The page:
Baltimore police regularly engaged in racial bias, excessive force: Justice Department

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BALTIMORE — A harshly critical Justice Department report says Baltimore police officers routinely discriminate against blacks, use excessive force and are not adequately disciplined for misconduct.

Baltimore Police Department Commissioner Kevin Davis (L) listens as Deputy Assistant Attorney General Vanita Gupta (C), head of the Justice Department's Civil Rights Division, speaks during Wednesday's press conference in Baltimore. (Getty Images)

Baltimore Police Department Commissioner Kevin Davis (L) listens as Deputy Assistant Attorney General Vanita Gupta (C), head of the Justice Department’s Civil Rights Division, speaks during Wednesday’s press conference in Baltimore. (Getty Images)

The report issued Wednesday represents a damning indictment of how the city’s police officers carry out the most fundamental of policing practices, including traffic stops and searches, and responding to First Amendment expression.

Baltimore police commissioner Kevin Davis told reporters Wednesday that some offices had been fired who committed some of the most egregious violations found in the yearlong federal report.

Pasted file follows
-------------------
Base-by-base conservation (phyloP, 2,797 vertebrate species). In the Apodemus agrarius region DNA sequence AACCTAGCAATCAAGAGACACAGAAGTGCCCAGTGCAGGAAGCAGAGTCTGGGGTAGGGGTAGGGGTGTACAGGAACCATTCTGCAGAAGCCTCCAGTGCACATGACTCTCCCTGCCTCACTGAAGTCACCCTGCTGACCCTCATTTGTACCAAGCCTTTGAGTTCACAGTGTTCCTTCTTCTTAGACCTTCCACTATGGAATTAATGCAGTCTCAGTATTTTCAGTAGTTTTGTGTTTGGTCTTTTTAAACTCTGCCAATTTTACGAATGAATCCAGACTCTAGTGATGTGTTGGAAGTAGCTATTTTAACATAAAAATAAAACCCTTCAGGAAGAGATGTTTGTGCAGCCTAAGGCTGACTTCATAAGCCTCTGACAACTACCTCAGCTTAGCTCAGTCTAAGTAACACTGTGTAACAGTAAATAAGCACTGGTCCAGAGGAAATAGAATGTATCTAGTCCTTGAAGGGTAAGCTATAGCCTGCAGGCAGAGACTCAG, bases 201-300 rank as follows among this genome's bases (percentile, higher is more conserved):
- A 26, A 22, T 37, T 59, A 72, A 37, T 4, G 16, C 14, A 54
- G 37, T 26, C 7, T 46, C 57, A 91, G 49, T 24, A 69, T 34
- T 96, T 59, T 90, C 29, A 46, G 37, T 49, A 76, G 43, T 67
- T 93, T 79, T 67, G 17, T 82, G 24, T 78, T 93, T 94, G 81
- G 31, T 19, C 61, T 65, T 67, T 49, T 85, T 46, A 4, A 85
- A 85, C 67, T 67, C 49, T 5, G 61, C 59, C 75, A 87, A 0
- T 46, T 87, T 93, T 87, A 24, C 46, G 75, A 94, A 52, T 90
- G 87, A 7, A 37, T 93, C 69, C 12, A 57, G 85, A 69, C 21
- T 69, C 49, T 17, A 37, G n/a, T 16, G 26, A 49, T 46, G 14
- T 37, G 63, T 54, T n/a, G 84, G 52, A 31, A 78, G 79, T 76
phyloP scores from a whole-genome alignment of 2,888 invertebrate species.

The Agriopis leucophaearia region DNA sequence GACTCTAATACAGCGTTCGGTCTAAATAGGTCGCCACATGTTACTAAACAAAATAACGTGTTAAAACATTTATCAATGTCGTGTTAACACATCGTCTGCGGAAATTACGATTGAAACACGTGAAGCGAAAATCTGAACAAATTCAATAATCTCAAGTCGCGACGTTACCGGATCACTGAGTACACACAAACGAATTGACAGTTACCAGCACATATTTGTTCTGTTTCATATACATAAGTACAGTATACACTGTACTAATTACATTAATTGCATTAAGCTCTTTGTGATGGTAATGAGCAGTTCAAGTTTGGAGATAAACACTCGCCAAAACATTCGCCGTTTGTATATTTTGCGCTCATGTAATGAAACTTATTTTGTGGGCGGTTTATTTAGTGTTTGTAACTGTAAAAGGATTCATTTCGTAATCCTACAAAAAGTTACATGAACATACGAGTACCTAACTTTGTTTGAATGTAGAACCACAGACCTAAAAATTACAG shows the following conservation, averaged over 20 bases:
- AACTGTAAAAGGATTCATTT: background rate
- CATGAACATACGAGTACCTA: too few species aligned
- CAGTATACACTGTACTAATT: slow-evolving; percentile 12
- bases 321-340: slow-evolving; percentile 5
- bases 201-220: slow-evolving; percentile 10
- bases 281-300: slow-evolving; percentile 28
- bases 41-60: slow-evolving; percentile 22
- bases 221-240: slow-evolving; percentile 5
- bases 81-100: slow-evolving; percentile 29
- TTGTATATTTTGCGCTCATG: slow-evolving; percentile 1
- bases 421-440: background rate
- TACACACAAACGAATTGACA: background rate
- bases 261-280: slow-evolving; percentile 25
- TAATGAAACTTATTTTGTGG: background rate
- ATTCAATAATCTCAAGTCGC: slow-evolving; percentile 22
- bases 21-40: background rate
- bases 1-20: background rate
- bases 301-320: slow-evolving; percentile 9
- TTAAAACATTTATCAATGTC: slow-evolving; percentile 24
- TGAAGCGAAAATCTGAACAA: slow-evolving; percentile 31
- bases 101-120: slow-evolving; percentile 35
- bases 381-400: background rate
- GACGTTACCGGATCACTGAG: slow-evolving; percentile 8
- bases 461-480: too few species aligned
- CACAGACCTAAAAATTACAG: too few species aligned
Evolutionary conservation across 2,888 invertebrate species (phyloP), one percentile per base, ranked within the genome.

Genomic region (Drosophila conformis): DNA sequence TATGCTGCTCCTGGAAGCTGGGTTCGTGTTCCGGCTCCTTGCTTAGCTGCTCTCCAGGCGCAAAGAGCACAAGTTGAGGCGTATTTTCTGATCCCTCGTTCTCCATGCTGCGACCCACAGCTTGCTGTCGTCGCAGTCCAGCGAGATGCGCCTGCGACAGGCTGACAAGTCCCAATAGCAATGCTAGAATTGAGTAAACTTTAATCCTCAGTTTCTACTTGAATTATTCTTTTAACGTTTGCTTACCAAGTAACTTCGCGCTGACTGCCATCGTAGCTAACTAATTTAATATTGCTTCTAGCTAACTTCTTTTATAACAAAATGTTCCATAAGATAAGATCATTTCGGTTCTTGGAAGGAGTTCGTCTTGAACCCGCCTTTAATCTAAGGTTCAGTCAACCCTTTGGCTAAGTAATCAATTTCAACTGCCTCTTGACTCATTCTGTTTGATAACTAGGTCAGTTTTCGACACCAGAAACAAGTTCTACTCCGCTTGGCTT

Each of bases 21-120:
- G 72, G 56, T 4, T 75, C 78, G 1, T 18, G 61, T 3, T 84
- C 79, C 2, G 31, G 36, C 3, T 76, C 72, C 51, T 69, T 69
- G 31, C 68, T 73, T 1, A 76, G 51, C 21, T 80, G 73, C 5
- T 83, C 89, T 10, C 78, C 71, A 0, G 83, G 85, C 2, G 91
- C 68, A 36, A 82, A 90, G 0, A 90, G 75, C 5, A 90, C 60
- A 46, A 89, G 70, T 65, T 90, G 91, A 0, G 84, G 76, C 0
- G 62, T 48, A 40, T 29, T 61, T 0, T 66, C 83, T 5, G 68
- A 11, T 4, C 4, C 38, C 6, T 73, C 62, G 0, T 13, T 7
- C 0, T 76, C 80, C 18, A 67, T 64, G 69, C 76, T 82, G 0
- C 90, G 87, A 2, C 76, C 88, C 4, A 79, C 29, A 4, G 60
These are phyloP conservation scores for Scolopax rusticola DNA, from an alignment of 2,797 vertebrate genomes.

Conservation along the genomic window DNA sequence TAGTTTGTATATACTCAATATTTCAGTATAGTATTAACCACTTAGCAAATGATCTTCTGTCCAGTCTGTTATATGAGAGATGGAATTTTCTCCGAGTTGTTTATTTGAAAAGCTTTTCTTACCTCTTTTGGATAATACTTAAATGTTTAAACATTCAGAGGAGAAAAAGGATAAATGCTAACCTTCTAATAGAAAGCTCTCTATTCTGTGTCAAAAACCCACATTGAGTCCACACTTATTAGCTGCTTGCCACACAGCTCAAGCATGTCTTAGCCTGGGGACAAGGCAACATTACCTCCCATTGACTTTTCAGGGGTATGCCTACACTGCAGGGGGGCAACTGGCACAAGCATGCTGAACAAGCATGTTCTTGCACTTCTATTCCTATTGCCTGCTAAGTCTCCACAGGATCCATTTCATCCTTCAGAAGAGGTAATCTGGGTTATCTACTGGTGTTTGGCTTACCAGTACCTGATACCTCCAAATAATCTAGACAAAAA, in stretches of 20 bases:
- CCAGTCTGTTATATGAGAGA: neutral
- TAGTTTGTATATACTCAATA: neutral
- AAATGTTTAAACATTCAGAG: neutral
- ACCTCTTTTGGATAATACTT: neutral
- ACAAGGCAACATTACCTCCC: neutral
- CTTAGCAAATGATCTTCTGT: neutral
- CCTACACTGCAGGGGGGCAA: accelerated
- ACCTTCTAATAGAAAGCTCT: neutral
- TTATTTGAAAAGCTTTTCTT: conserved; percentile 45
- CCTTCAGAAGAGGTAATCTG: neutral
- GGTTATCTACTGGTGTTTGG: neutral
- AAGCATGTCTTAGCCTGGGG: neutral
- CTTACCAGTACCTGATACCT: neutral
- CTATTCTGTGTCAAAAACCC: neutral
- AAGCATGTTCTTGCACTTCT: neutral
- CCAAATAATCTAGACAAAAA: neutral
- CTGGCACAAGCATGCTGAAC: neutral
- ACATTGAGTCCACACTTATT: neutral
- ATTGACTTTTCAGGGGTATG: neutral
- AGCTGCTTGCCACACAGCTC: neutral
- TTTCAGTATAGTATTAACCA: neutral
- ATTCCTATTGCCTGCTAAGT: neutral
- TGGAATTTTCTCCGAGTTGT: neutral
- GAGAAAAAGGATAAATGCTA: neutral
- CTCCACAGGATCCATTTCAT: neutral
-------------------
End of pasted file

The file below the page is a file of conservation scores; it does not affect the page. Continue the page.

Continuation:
The investigation was launched after the April 2015 death of Freddie Gray, a 25-year-old black man whose neck was broken while he was handcuffed and shackled but left unrestrained in the back of a police van. No officers involved were convicted.

DOJ civil rights division head Vanita Gupta said the Baltimore Police Department’s wrongful practices have “deeply eroded” the relationship between police and the community.

The Justice Department is seeking a formal consent decree to force the police agency to commit to improving its procedures in order to avoid a lawsuit. That decree, which would lay out reforms that could be enforced by the courts, likely will not be finalized for many months.

A mural dedicated to Freddie Gray is shown near the location where he was arrested in Baltimore. (Getty Images)

A mural dedicated to Freddie Gray is shown near the location where he was arrested in 2015 in Baltimore. (Getty Images)

Sherrilyn Ifill, head of the NCAAP Legal Defense and Educational Fund, said the DOJ’s findings confirm “what many African-American residents of Baltimore have known and lived too long.”

While the BPD will work to eliminate biased police tactics, Davis warned during his Wednesday news conference that making meaningful changes will take time, commitment and trust.

Ifill urged “residents, community groups, and leading city institutions to marshal their resources and prepare for the long haul to find a way forward.”